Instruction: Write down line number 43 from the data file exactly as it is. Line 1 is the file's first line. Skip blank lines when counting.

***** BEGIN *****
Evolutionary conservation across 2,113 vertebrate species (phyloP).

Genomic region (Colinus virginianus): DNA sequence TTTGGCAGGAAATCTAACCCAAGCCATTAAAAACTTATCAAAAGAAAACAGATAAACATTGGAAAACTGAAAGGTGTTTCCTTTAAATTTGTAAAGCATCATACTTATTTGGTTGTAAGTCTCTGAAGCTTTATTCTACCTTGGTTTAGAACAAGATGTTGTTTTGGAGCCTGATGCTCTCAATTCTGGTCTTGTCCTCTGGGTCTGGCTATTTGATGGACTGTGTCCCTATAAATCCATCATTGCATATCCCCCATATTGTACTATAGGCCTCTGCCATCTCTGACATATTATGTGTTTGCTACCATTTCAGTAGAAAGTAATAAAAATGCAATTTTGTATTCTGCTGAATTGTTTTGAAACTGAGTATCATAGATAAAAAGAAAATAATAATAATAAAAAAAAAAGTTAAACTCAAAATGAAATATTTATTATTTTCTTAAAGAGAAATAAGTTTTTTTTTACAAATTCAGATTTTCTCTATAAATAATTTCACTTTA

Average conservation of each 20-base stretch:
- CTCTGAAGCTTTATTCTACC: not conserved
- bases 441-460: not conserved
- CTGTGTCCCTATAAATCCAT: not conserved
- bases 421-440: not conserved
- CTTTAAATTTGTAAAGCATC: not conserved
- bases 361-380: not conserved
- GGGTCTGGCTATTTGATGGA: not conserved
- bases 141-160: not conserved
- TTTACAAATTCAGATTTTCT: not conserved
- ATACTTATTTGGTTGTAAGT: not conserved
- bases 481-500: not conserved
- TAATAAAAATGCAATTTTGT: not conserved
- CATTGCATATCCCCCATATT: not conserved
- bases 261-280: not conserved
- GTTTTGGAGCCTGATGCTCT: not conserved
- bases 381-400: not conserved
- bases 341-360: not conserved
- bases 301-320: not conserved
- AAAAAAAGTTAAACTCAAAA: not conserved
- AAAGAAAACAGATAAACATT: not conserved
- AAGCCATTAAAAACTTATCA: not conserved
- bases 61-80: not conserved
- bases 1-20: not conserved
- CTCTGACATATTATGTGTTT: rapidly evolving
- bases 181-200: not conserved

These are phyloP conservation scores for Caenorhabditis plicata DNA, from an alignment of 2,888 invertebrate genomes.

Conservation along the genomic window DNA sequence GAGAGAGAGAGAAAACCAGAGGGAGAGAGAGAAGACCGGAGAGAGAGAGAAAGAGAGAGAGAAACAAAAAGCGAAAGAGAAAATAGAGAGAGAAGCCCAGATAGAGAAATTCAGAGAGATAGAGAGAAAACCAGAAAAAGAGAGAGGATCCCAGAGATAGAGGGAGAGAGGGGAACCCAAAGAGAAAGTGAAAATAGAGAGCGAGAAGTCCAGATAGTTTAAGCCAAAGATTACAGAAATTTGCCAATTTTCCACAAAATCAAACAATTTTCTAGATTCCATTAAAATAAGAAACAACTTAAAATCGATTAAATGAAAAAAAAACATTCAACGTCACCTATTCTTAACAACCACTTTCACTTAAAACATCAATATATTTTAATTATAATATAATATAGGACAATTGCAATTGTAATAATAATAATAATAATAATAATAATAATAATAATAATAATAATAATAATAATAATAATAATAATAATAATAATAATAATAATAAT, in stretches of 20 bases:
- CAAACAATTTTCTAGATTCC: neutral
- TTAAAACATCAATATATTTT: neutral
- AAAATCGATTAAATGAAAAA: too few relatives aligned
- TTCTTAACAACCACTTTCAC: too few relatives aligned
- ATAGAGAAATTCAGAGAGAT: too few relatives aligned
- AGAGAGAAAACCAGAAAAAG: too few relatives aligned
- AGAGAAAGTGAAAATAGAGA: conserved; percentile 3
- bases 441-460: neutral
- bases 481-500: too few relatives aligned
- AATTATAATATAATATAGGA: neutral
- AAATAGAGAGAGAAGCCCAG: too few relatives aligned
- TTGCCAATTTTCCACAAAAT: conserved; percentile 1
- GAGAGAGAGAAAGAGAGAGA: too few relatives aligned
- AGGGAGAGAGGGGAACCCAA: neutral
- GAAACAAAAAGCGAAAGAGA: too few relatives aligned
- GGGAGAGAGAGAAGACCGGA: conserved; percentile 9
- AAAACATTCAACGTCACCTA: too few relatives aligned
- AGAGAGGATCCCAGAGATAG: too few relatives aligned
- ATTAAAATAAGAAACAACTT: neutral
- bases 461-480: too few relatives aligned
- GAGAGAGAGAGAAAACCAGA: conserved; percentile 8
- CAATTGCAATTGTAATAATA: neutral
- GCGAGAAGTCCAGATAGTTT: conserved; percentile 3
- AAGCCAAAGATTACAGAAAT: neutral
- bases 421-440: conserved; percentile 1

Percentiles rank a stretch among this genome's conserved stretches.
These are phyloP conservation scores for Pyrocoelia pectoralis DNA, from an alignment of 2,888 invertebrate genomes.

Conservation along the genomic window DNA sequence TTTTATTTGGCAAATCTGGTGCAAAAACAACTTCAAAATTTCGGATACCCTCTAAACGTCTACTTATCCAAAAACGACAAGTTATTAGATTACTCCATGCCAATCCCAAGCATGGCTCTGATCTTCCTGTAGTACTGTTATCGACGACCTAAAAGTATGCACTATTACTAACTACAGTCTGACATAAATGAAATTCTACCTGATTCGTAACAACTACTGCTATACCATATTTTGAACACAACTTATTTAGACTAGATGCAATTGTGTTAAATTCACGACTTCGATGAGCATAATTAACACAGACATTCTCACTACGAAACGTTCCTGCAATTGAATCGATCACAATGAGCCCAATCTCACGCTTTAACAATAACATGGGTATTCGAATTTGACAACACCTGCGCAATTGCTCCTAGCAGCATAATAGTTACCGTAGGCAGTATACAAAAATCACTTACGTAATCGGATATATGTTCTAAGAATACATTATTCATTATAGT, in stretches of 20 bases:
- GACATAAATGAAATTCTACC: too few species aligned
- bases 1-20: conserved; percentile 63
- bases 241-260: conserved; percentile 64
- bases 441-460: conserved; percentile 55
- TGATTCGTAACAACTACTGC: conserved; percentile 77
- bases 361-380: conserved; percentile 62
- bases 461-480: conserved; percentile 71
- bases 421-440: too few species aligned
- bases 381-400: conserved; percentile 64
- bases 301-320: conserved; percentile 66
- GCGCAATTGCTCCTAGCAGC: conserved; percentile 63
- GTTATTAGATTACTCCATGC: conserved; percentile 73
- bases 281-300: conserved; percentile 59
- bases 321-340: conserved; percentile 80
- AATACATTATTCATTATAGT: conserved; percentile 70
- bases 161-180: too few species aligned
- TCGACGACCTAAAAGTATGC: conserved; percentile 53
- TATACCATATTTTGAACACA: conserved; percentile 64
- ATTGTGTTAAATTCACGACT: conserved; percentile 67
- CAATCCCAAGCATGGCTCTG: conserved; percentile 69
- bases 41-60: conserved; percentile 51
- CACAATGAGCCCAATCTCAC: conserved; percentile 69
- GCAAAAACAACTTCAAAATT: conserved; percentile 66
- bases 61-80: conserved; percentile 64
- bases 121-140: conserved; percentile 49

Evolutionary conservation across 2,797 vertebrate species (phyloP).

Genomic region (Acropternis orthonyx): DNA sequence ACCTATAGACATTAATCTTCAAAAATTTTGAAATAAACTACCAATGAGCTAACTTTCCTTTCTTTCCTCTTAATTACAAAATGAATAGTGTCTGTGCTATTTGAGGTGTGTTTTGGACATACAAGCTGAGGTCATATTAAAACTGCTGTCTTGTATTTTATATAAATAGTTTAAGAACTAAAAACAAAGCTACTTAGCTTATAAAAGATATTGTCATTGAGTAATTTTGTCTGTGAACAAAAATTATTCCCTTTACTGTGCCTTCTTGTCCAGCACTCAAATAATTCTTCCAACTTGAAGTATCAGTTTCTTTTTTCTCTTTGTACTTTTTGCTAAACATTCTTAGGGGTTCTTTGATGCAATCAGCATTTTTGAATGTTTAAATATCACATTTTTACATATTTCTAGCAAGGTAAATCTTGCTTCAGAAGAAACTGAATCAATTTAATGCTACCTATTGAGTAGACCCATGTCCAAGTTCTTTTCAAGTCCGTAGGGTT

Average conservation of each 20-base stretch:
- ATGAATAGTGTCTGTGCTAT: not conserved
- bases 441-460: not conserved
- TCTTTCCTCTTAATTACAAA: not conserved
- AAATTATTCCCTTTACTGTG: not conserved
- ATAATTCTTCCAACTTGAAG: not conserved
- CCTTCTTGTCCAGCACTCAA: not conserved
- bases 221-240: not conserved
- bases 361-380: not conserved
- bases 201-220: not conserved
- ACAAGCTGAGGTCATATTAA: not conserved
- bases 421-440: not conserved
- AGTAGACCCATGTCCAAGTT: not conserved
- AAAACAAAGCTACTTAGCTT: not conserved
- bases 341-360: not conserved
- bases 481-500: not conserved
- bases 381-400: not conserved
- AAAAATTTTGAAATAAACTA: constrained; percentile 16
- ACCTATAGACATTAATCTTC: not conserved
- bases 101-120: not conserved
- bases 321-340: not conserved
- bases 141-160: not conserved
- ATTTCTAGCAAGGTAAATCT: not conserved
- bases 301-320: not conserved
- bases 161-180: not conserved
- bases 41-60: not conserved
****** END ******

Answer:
- GAGAGAGAGAAAGAGAGAGA: too few relatives aligned